Neil Diamond’s music is part of the soundtrack of Boomer lives. Having sold 130 million records worldwide on 39 albums garnering 40 top 40 hits, the singer/songwriter’s work became an earworm- generated in elevators, lobbies, stores, recognizable even to those who didn’t religiously jam concerts or accrue recordings. Melodies are infectious, lyrics accessible, romantic, personal, and better than you recall. My companion had not been a fan, yet left grinning.
According to a 1985 Barbara Walters interview, at the height of his career, Diamond took four years off for “psychoanalysis and introspection.” Book writer Anthony McCarten frames Noise with the artist in his 80s (Mark Jacoby) facing medical mandate to stop performing, an act that self-defined him. “A little hard to live with these days,” he’s sent to therapy by wife, Katy. Diamond is churlish and dismissive to the doctor (an excellent, low key Linda Powell), telling her, “I put everything in my songs.” The clever shrink buys a coffee table book of his lyrics through which they pore.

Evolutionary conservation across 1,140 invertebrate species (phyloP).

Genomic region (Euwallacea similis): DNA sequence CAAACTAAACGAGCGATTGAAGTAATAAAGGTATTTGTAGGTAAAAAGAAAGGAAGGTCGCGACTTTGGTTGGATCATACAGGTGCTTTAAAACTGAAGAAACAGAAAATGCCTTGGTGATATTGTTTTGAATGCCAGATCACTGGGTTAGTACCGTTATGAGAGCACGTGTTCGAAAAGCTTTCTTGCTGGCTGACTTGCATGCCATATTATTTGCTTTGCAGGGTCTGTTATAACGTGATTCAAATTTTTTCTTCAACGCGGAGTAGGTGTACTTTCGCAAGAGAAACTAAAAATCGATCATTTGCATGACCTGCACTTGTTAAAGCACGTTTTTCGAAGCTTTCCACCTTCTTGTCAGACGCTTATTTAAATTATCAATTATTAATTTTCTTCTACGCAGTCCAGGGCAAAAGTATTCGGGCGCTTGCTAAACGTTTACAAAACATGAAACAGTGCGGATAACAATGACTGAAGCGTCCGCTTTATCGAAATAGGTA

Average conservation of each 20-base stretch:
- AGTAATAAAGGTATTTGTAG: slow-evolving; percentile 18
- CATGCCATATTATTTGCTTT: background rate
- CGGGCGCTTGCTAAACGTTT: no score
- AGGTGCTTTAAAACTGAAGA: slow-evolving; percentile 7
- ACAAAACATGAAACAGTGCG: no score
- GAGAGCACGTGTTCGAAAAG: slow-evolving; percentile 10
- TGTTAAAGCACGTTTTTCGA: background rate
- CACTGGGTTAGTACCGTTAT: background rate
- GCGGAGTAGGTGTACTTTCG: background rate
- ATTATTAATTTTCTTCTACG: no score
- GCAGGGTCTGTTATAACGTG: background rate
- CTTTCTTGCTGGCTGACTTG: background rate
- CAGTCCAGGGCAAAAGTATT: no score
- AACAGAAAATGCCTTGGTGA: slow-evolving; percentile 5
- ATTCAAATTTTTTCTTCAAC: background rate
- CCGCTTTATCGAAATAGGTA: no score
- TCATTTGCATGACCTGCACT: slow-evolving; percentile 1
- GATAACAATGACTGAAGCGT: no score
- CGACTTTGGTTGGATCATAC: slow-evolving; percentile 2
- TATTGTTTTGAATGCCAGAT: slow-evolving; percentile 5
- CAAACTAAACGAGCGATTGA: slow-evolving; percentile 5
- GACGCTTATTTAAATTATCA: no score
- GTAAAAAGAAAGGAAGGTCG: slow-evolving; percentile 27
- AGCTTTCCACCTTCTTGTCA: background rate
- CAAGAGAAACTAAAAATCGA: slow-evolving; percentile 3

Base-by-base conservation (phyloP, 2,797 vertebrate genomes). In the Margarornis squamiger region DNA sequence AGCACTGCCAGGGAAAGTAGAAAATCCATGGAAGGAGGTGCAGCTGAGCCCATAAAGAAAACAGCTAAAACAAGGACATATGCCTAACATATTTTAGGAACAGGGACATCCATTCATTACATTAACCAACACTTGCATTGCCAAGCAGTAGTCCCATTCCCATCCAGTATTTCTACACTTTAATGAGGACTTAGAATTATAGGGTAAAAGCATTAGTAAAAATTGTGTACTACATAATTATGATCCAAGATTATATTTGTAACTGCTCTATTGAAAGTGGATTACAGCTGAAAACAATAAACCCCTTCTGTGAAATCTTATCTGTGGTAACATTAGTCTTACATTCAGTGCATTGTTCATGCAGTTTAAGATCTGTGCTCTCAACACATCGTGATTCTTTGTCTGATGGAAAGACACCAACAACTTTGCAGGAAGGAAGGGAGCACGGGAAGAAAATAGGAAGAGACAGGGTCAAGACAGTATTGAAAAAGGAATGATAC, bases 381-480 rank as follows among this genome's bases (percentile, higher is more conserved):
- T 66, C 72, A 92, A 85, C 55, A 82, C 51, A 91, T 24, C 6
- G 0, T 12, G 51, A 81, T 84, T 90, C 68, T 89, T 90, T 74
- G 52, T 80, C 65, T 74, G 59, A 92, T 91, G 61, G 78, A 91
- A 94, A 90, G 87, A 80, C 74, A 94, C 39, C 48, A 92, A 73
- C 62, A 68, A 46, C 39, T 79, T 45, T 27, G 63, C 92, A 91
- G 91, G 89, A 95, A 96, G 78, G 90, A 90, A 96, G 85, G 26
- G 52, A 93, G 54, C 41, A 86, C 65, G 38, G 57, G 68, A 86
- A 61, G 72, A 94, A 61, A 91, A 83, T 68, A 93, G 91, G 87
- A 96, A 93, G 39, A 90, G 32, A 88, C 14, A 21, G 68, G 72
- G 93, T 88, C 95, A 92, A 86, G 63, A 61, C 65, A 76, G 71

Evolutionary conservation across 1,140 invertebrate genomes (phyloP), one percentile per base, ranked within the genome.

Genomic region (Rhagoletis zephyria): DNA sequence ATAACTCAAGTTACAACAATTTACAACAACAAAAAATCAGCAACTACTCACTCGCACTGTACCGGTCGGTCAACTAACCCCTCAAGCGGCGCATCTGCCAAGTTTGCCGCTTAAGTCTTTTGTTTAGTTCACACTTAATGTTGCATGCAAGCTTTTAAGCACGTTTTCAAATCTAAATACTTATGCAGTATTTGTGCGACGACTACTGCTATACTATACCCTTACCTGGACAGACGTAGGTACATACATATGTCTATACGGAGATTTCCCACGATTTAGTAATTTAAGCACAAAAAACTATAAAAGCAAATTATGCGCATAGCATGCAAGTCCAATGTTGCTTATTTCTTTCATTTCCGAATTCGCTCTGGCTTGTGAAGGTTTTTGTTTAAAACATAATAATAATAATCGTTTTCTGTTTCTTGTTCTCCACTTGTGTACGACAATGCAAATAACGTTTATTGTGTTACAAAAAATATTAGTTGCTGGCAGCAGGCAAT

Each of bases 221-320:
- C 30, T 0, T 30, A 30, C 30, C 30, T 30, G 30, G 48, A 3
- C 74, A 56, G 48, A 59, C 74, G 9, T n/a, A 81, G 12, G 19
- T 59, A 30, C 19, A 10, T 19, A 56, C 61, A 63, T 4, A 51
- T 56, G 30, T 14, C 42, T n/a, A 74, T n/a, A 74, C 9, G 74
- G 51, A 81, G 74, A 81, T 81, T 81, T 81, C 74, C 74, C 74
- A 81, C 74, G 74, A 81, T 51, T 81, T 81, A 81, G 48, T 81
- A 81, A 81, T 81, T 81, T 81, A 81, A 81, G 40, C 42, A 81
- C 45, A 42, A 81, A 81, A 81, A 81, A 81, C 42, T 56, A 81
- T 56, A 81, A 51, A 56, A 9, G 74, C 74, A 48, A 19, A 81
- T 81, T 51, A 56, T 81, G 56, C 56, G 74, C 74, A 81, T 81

Mark Jacoby (older Diamond) and the Company
It turns out he actually did tell his story in chronological song. Without having to shoehorn selections into illumination of events, those chosen seem apt throughout. All but a couple are performed by young Diamond (Will Swenson) as they were familiarly recorded, eliciting much chair/seat dancing and singing along, only some solicited. Additionally, the two wives we meet each have a number – showing vocal chops.
“I have a voice/Started out as a whisper, turned into a scream/Made a beautiful noise…” the company sings spouting from behind the patient’s armchair like a circus car full of clowns. (They are, as current casting dictates, every size shape and nationality- politically correct, jarring to the eye.) Young Neil enters in black sequins and an unnecessarily exaggerated pompadour.
Will Swenson (young Diamond) and Jessie Fisher (pregnant wife Jaye)
We go back to the “beginning.” Having been gifted a guitar at 15, Diamond none the less goes on to pre-med while continuing to plug his songs. He thinks of himself as a writer, not a performer. At last, the extremely insecure Flatbush boy meets someone in the Brill Building (pop song central) who agrees to listen. Singer, songwriter, producer Ellie Greenwich (Brie Sudia with just the right balance of toughness and sensitivity) briefly listens pouncing on the third song, “I’m a Believer” which becomes Popular Song of the Year 1966 (for The Monkees) and goes gold. Cue BIG production number. Wife Jaye (a solid Jessie Fisher) is thrilled. Her husband not so much.